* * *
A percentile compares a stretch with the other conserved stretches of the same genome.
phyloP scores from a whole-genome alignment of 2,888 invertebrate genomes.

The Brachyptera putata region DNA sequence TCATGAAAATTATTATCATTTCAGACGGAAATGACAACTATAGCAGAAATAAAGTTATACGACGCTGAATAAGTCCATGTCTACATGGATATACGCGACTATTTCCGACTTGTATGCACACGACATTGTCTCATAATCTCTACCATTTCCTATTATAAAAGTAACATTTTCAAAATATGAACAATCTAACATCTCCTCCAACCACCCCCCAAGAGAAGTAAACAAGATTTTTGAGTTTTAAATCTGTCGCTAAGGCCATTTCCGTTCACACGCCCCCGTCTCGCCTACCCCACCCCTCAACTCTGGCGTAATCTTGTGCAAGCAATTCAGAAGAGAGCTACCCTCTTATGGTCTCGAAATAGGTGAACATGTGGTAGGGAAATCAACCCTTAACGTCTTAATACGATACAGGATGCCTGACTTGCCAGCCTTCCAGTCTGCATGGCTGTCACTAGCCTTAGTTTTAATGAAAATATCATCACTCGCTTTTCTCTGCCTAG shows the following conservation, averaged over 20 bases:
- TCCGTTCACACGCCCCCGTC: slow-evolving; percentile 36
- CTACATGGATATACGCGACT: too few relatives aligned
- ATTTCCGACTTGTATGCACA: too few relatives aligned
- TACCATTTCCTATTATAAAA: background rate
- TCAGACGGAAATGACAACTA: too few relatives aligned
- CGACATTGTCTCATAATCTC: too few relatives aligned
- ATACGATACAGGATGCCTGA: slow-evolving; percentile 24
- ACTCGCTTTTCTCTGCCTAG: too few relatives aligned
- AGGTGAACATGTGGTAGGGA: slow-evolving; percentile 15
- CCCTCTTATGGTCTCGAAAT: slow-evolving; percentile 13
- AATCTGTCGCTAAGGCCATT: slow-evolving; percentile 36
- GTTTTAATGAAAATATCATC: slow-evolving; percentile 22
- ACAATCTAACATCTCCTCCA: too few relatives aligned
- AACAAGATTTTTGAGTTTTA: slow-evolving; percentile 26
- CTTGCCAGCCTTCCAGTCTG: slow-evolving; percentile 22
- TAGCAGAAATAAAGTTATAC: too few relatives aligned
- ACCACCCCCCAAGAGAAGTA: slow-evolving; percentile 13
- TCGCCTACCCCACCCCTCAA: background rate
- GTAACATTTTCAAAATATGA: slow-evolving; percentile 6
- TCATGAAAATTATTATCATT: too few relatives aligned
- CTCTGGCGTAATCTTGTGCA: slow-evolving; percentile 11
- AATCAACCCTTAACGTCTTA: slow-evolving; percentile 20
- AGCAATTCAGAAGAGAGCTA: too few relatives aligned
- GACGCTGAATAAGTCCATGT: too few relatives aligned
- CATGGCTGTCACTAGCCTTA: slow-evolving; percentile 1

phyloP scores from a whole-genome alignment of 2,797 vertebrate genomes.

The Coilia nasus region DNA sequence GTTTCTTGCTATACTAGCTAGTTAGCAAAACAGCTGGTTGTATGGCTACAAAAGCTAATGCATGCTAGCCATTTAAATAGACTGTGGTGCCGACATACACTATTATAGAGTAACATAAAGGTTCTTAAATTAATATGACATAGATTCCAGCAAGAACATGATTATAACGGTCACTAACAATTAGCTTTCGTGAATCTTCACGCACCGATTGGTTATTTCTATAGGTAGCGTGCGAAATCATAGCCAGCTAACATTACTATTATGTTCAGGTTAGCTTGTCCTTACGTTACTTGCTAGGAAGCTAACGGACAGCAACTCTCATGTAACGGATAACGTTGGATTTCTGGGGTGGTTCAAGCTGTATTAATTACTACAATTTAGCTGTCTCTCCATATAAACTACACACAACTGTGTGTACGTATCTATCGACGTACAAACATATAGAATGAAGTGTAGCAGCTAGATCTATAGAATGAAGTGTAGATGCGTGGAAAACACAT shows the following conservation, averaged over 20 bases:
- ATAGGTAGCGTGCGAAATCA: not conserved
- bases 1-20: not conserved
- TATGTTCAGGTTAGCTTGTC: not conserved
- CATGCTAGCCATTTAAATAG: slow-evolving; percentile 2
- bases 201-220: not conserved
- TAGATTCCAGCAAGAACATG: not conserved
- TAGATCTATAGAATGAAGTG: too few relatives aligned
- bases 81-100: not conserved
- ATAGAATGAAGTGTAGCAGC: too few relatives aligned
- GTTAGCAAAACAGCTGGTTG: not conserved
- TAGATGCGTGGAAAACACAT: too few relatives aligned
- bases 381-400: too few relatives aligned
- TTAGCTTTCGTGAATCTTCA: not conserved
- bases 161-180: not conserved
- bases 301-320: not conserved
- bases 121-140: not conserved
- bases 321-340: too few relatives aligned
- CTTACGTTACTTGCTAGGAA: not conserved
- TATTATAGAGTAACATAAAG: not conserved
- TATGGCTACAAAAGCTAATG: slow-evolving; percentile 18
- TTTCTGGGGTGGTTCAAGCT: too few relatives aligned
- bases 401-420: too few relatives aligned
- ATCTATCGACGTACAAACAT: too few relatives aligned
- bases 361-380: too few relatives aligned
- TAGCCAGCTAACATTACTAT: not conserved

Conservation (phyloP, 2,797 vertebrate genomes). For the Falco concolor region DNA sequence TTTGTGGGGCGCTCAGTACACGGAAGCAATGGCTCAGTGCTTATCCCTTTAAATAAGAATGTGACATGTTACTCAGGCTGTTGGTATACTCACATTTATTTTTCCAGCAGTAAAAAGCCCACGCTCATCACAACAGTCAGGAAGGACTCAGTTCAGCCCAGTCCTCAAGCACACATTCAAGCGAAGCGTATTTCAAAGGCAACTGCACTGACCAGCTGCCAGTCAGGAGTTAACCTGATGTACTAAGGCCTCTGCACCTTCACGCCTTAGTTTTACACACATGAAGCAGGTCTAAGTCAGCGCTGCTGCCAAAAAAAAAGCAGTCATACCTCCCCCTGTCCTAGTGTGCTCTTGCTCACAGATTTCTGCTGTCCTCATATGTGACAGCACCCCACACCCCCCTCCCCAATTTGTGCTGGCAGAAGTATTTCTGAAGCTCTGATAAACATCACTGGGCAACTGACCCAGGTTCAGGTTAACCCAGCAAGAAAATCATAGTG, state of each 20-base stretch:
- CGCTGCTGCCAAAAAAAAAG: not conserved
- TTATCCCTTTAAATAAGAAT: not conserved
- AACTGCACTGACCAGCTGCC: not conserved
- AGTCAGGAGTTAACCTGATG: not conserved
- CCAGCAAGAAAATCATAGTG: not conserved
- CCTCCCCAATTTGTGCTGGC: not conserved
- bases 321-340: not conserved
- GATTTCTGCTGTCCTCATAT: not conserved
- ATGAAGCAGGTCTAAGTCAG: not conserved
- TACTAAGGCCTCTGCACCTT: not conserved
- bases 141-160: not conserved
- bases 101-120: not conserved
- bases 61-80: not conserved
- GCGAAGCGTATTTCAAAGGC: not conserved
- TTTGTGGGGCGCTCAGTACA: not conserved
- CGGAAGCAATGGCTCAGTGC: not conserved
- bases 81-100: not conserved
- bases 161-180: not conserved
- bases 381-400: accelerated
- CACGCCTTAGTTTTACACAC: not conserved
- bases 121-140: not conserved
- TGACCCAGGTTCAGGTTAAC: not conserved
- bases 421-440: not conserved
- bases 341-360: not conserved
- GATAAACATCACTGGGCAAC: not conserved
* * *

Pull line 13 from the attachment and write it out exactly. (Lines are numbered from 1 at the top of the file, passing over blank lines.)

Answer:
- CCCTCTTATGGTCTCGAAAT: slow-evolving; percentile 13